Parents and FamiliesVisit this area often to see information for parents and families
There is no one right way.
Every child and family is different. Values, experiences, opinions, and resources vary from family to family. What works in one situation may not work in another. There are a number of ways to be successful raising a deaf or hard of hearing child. No one plan or formula will work for everyone. You must do what you believe is right for your child and family. Start Here! ASDC is comprised of a board of parents of deaf children as well as deaf adults and we have compiled for you the ASDC Information book. Our gift to you will provide you with our combined expertise in one place.
Get to know other parents of deaf and hard of hearing children
All parents want what is best for their child. Meeting other parents and learning about their experiences can help you find out about options, resources and can serve as a means of support.
Get to know deaf and hard of hearing role models
Spending time with deaf and hard of hearing role models can help you understand what it means to be deaf. Your deaf or hard of hearing child can achieve the same academic, social, and personal fulfillment as hearing children. Did you know that most deaf and hard of hearing adults grew up in a hearing family? Their experience, information, and perspective can help you as you navigate your families journey.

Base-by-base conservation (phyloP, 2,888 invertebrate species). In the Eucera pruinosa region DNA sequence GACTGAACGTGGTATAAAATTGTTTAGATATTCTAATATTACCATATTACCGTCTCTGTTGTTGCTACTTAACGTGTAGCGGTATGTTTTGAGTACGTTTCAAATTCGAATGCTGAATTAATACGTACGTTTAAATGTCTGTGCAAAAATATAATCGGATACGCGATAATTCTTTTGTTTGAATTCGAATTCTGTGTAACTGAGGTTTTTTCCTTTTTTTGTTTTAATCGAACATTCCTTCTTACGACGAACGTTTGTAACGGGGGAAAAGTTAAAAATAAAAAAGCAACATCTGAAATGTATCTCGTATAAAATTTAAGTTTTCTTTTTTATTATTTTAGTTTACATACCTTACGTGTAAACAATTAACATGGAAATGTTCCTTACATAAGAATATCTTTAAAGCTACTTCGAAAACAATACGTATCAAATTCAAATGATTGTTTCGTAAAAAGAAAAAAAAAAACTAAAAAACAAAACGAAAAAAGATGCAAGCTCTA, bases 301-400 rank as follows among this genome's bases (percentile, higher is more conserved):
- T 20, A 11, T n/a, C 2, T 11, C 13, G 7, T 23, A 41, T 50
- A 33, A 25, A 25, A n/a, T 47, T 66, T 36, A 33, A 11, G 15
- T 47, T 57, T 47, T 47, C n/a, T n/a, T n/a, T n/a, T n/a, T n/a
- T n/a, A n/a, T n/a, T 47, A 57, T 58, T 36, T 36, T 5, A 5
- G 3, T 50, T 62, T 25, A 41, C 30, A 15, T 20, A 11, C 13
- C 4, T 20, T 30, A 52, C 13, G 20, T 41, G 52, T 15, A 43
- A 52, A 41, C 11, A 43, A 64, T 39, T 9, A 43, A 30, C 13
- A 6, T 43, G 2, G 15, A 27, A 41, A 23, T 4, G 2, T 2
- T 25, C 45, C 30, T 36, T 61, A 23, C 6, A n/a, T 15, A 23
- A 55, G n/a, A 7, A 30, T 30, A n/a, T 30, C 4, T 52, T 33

Increasing Literacy Skills with Your Deaf Infant It is never too early to communicate with your child, especially if they are deaf or hard of hearing.
The Infant and Toddler Program If your infant or toddler has been identified with a hearing loss, they may be eligible for services under the Infant and Toddlers Program of the Individuals with Disabilities Education Act (IDEA).
Picking Educational Programs Often parents want to know what the best program is, or whether a particular program is better than another one.
All Parents and Families Articles
The Individual Family Service Plan (IFSP) is a legal document mandated by the Individuals with Disabilities Education Act. This article explains about the IFSP.
As parents we have to wear yet another “hat”—the hat of special education advocate. But where do we start?
Schools for the Deaf can provide language-rich, high- quality educational and leadership opportunities where deaf and hard of hearing students and their families receive the services and support they like their hearing peers – are entitled to and so clearly deserve.
It’s important to observe your child’s classroom, read this article to understand why.
Download the VL2 Parent Package today!
This is the second in a series of monthly emails with information sharing the research finding at VL2 center, activities to support your child’s development, links to other resources, and more.
Post #1 in VL2’s Translating Research to Practice Series
This article presents an overview of six strategies families and service providers can use with Deaf and Hard of Hearing students who have autism at home and in the community.
This article provides an overview of the transition process for students who are deaf and have autism and offers tips for helping your child in the transition to adult life.
This article discusses strategies for working with children who are deaf and have autism using visual schedules.